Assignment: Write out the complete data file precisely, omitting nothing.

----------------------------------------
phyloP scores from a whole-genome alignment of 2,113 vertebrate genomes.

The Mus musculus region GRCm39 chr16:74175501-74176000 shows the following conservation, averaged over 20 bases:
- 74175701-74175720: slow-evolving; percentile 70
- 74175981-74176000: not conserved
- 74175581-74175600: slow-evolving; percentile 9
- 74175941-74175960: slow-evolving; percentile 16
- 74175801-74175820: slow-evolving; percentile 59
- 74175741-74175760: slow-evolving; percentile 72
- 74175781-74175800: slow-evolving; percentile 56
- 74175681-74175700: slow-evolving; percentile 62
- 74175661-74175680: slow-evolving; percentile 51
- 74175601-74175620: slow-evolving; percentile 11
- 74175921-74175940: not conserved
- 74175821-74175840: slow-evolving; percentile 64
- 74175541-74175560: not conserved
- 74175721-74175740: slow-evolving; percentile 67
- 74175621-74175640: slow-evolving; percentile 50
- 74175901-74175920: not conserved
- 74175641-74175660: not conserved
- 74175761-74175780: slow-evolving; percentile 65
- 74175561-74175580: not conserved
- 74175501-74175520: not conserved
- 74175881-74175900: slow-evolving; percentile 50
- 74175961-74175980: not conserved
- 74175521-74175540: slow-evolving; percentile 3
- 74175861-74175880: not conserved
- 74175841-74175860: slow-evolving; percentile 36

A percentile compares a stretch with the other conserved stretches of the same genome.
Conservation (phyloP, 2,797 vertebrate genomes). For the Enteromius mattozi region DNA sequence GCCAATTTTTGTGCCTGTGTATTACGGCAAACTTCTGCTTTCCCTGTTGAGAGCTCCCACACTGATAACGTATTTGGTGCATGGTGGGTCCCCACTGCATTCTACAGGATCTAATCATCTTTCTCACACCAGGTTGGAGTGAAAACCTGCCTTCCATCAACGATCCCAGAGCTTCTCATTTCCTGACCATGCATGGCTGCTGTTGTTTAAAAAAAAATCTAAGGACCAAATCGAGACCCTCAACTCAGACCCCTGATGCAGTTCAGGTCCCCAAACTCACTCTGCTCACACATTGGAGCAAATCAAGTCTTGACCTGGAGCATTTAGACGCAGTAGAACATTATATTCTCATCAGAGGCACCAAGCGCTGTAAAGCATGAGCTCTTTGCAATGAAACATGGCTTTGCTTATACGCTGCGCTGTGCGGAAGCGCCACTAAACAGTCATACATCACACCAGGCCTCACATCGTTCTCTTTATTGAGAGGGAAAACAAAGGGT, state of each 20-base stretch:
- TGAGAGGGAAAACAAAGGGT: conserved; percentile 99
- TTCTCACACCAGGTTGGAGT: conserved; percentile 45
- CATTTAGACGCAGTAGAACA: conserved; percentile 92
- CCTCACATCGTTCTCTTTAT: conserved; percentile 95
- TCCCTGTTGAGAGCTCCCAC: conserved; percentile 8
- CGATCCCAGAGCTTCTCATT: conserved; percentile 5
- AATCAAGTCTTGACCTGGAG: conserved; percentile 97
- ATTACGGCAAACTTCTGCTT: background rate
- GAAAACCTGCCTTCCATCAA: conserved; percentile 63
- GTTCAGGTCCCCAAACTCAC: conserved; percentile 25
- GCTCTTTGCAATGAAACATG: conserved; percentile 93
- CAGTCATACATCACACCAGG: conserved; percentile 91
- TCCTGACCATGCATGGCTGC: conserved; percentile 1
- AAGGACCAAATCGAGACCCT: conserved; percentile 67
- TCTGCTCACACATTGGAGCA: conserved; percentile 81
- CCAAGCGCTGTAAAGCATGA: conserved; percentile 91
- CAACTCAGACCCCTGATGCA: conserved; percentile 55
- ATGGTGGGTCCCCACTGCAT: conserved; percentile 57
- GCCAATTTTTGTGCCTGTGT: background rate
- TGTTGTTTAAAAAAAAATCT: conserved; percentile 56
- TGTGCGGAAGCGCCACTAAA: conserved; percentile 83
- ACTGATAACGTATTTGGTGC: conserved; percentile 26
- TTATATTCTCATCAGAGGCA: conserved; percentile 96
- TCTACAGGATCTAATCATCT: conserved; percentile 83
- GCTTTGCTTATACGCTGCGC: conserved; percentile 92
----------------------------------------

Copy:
phyloP scores from a whole-genome alignment of 2,113 vertebrate genomes.

The Mus musculus region GRCm39 chr16:74175501-74176000 shows the following conservation, averaged over 20 bases:
- 74175701-74175720: slow-evolving; percentile 70
- 74175981-74176000: not conserved
- 74175581-74175600: slow-evolving; percentile 9
- 74175941-74175960: slow-evolving; percentile 16
- 74175801-74175820: slow-evolving; percentile 59
- 74175741-74175760: slow-evolving; percentile 72
- 74175781-74175800: slow-evolving; percentile 56
- 74175681-74175700: slow-evolving; percentile 62
- 74175661-74175680: slow-evolving; percentile 51
- 74175601-74175620: slow-evolving; percentile 11
- 74175921-74175940: not conserved
- 74175821-74175840: slow-evolving; percentile 64
- 74175541-74175560: not conserved
- 74175721-74175740: slow-evolving; percentile 67
- 74175621-74175640: slow-evolving; percentile 50
- 74175901-74175920: not conserved
- 74175641-74175660: not conserved
- 74175761-74175780: slow-evolving; percentile 65
- 74175561-74175580: not conserved
- 74175501-74175520: not conserved
- 74175881-74175900: slow-evolving; percentile 50
- 74175961-74175980: not conserved
- 74175521-74175540: slow-evolving; percentile 3
- 74175861-74175880: not conserved
- 74175841-74175860: slow-evolving; percentile 36

A percentile compares a stretch with the other conserved stretches of the same genome.
Conservation (phyloP, 2,797 vertebrate genomes). For the Enteromius mattozi region DNA sequence GCCAATTTTTGTGCCTGTGTATTACGGCAAACTTCTGCTTTCCCTGTTGAGAGCTCCCACACTGATAACGTATTTGGTGCATGGTGGGTCCCCACTGCATTCTACAGGATCTAATCATCTTTCTCACACCAGGTTGGAGTGAAAACCTGCCTTCCATCAACGATCCCAGAGCTTCTCATTTCCTGACCATGCATGGCTGCTGTTGTTTAAAAAAAAATCTAAGGACCAAATCGAGACCCTCAACTCAGACCCCTGATGCAGTTCAGGTCCCCAAACTCACTCTGCTCACACATTGGAGCAAATCAAGTCTTGACCTGGAGCATTTAGACGCAGTAGAACATTATATTCTCATCAGAGGCACCAAGCGCTGTAAAGCATGAGCTCTTTGCAATGAAACATGGCTTTGCTTATACGCTGCGCTGTGCGGAAGCGCCACTAAACAGTCATACATCACACCAGGCCTCACATCGTTCTCTTTATTGAGAGGGAAAACAAAGGGT, state of each 20-base stretch:
- TGAGAGGGAAAACAAAGGGT: conserved; percentile 99
- TTCTCACACCAGGTTGGAGT: conserved; percentile 45
- CATTTAGACGCAGTAGAACA: conserved; percentile 92
- CCTCACATCGTTCTCTTTAT: conserved; percentile 95
- TCCCTGTTGAGAGCTCCCAC: conserved; percentile 8
- CGATCCCAGAGCTTCTCATT: conserved; percentile 5
- AATCAAGTCTTGACCTGGAG: conserved; percentile 97
- ATTACGGCAAACTTCTGCTT: background rate
- GAAAACCTGCCTTCCATCAA: conserved; percentile 63
- GTTCAGGTCCCCAAACTCAC: conserved; percentile 25
- GCTCTTTGCAATGAAACATG: conserved; percentile 93
- CAGTCATACATCACACCAGG: conserved; percentile 91
- TCCTGACCATGCATGGCTGC: conserved; percentile 1
- AAGGACCAAATCGAGACCCT: conserved; percentile 67
- TCTGCTCACACATTGGAGCA: conserved; percentile 81
- CCAAGCGCTGTAAAGCATGA: conserved; percentile 91
- CAACTCAGACCCCTGATGCA: conserved; percentile 55
- ATGGTGGGTCCCCACTGCAT: conserved; percentile 57
- GCCAATTTTTGTGCCTGTGT: background rate
- TGTTGTTTAAAAAAAAATCT: conserved; percentile 56
- TGTGCGGAAGCGCCACTAAA: conserved; percentile 83
- ACTGATAACGTATTTGGTGC: conserved; percentile 26
- TTATATTCTCATCAGAGGCA: conserved; percentile 96
- TCTACAGGATCTAATCATCT: conserved; percentile 83
- GCTTTGCTTATACGCTGCGC: conserved; percentile 92